Silent No More is one of those Facebook pages that crosses my timeline now and then, largely because some of my friends belong to the yellow political spectrum or have business with some of its high priests.
Among Silent No More’s recent posts, one that made me cringe a bit was one that shamed Elenita Fernando by calling her the mistress of House Speaker Bebot Alvarez.
Of course, we’ve all been taught to expect all our public officials to abide by high moral standards — especially when it comes to keeping the sanctity of their marriage.
In fact, religious traditions as well as our laws governing the behavior of public officials impose these moral standards.
But here’s the thing, Silent No More bringing up the alleged extra marital affair between House Speaker Alvarez and Ms. Fernando is not an issue of morality as much as it is crass moralism.
Moralism, if you look it up, refers to the practice of moralizing, especially showing a tendency to make judgments about others’ morality.
Let’s not forget that the Liberal Party, at the height of the 2016 campaign, had a run of pretty lewd dance numbers during its political gatherings.
And I can probably cite a handful of stories of how one leading Liberal Party member in congress was quite the lecher, offering a member of his staff money for sexual favors. Quite understandable really, he has to pay for sex because I doubt any woman would fall for his looks.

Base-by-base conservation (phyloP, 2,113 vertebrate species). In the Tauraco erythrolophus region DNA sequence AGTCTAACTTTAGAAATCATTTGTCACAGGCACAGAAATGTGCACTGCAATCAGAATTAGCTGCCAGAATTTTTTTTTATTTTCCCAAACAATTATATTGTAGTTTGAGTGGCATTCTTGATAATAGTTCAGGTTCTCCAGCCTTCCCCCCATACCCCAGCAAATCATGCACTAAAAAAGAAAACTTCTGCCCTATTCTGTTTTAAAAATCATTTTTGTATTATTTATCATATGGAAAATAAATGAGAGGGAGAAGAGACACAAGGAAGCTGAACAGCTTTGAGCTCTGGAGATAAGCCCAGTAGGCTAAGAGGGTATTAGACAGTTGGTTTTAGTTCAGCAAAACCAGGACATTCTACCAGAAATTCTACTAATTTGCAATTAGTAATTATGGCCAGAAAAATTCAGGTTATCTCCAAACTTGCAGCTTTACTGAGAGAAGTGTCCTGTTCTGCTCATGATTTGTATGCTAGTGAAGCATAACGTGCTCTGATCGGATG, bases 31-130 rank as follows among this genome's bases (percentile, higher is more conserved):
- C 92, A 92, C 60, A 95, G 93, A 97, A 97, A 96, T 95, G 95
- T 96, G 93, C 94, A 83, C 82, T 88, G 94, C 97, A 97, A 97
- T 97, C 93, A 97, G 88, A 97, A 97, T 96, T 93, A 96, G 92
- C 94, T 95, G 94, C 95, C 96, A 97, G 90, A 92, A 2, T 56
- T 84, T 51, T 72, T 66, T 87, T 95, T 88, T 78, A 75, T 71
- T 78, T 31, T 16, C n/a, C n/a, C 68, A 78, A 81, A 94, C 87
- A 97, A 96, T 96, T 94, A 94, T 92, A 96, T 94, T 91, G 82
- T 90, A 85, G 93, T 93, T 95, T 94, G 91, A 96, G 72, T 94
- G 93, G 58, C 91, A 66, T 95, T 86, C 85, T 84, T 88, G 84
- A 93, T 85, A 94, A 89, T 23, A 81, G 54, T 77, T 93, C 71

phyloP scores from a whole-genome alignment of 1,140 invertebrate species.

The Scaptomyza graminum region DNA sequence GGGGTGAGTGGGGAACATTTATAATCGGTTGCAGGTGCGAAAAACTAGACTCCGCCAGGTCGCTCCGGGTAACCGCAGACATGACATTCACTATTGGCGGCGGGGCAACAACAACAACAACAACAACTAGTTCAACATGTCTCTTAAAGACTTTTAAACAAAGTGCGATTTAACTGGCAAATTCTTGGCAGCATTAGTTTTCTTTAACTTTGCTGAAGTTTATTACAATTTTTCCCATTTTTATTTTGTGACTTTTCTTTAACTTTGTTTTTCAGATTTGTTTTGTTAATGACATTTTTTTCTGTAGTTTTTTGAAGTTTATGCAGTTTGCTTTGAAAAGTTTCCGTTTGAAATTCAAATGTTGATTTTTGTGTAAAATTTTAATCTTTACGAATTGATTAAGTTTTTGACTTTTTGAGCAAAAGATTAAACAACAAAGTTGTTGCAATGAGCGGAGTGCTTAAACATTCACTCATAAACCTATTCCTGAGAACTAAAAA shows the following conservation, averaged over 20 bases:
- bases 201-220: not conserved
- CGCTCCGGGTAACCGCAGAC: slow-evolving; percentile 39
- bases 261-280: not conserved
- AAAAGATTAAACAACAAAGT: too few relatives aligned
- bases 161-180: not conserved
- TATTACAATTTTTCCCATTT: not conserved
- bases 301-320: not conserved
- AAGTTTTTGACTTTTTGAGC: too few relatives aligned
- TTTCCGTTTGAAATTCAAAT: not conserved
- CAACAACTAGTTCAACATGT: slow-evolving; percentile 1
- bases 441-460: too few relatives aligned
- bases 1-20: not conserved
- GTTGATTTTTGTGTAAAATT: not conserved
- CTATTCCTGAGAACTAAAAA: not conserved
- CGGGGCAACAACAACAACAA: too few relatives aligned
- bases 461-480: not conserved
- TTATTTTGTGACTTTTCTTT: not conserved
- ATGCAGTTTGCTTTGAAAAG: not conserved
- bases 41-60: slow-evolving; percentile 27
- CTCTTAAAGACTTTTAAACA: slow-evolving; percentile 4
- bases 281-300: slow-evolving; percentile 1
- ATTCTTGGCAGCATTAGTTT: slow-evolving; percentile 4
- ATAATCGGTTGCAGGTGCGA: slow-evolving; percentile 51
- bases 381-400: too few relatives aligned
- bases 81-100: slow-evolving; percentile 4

President Rodrigo Roa Duterte, in defending Speaker Alvarez, said that if all public officials — yes, even the Yellows — were measured by this standard of morality, there’d hardly be anyone left in office.
“We’re all hypocrites pati si Speaker, lahat kami dito wala nang ranggo kapag ganun. Sino bang walang kaligayahan?” he told reporters.
“Tanungin natin ilan ang lawmakers na may 2,3, 4 na babae, tanungin mo sila. Tanungin mo ang lawmakers, ilan ang lalaki sa buhay nila?” he said.
In the case of Alvarez, all the moralizing is meant to oust him as House Speaker with the objective of weakening Duterte’s influence in the House of Representatives or install someone who might be friendlier to the interests of the so-called political opposition.
Let’s not kid ourselves folks, most of the times our politicians play the morality card because it will benefit them either by making themselves appear to be the “good public servant” or to make the masses hate their opponents.
Thing is, with House Speaker Alvarez out of the picture and with someone less able to push the administration’s legislative agenda, President Duterte might find it more difficult to fulfill a number of his campaign promises. This creates the opportunity for his detractors to then make claims the President is either insincere or ineffective in pushing for the reforms he promised during the campaign.
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